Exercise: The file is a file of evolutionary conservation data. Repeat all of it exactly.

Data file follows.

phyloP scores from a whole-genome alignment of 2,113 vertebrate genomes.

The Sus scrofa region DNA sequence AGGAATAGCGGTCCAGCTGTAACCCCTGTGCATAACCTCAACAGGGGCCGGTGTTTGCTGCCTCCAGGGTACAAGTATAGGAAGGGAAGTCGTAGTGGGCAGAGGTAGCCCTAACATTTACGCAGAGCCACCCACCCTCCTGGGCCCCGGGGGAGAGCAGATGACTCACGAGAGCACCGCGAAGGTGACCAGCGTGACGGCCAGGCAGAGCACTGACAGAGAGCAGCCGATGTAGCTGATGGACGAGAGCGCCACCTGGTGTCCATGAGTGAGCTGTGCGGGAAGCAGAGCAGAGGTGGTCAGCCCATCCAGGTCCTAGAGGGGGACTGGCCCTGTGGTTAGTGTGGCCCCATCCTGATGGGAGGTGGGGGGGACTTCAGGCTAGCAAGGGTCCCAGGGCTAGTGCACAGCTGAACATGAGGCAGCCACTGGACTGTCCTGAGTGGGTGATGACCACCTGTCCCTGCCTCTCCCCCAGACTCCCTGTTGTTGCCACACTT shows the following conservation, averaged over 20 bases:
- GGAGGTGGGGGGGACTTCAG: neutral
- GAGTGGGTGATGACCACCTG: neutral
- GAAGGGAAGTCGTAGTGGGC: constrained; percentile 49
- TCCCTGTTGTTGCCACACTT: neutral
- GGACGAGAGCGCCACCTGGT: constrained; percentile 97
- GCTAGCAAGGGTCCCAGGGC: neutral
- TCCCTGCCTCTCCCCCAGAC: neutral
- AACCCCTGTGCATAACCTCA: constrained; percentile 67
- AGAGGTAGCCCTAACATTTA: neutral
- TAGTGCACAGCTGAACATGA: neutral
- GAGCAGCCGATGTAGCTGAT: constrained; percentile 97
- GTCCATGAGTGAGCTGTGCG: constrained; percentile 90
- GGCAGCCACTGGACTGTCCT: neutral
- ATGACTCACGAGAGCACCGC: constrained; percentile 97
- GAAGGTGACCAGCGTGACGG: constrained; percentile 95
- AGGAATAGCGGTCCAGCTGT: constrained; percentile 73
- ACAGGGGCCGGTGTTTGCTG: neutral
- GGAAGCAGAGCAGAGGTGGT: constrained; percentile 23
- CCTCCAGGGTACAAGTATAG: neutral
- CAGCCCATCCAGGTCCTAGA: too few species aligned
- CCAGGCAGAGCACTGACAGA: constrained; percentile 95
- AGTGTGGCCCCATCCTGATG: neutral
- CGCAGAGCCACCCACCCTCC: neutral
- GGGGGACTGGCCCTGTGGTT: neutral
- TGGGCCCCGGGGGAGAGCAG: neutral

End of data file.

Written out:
phyloP scores from a whole-genome alignment of 2,113 vertebrate genomes.

The Sus scrofa region DNA sequence AGGAATAGCGGTCCAGCTGTAACCCCTGTGCATAACCTCAACAGGGGCCGGTGTTTGCTGCCTCCAGGGTACAAGTATAGGAAGGGAAGTCGTAGTGGGCAGAGGTAGCCCTAACATTTACGCAGAGCCACCCACCCTCCTGGGCCCCGGGGGAGAGCAGATGACTCACGAGAGCACCGCGAAGGTGACCAGCGTGACGGCCAGGCAGAGCACTGACAGAGAGCAGCCGATGTAGCTGATGGACGAGAGCGCCACCTGGTGTCCATGAGTGAGCTGTGCGGGAAGCAGAGCAGAGGTGGTCAGCCCATCCAGGTCCTAGAGGGGGACTGGCCCTGTGGTTAGTGTGGCCCCATCCTGATGGGAGGTGGGGGGGACTTCAGGCTAGCAAGGGTCCCAGGGCTAGTGCACAGCTGAACATGAGGCAGCCACTGGACTGTCCTGAGTGGGTGATGACCACCTGTCCCTGCCTCTCCCCCAGACTCCCTGTTGTTGCCACACTT shows the following conservation, averaged over 20 bases:
- GGAGGTGGGGGGGACTTCAG: neutral
- GAGTGGGTGATGACCACCTG: neutral
- GAAGGGAAGTCGTAGTGGGC: constrained; percentile 49
- TCCCTGTTGTTGCCACACTT: neutral
- GGACGAGAGCGCCACCTGGT: constrained; percentile 97
- GCTAGCAAGGGTCCCAGGGC: neutral
- TCCCTGCCTCTCCCCCAGAC: neutral
- AACCCCTGTGCATAACCTCA: constrained; percentile 67
- AGAGGTAGCCCTAACATTTA: neutral
- TAGTGCACAGCTGAACATGA: neutral
- GAGCAGCCGATGTAGCTGAT: constrained; percentile 97
- GTCCATGAGTGAGCTGTGCG: constrained; percentile 90
- GGCAGCCACTGGACTGTCCT: neutral
- ATGACTCACGAGAGCACCGC: constrained; percentile 97
- GAAGGTGACCAGCGTGACGG: constrained; percentile 95
- AGGAATAGCGGTCCAGCTGT: constrained; percentile 73
- ACAGGGGCCGGTGTTTGCTG: neutral
- GGAAGCAGAGCAGAGGTGGT: constrained; percentile 23
- CCTCCAGGGTACAAGTATAG: neutral
- CAGCCCATCCAGGTCCTAGA: too few species aligned
- CCAGGCAGAGCACTGACAGA: constrained; percentile 95
- AGTGTGGCCCCATCCTGATG: neutral
- CGCAGAGCCACCCACCCTCC: neutral
- GGGGGACTGGCCCTGTGGTT: neutral
- TGGGCCCCGGGGGAGAGCAG: neutral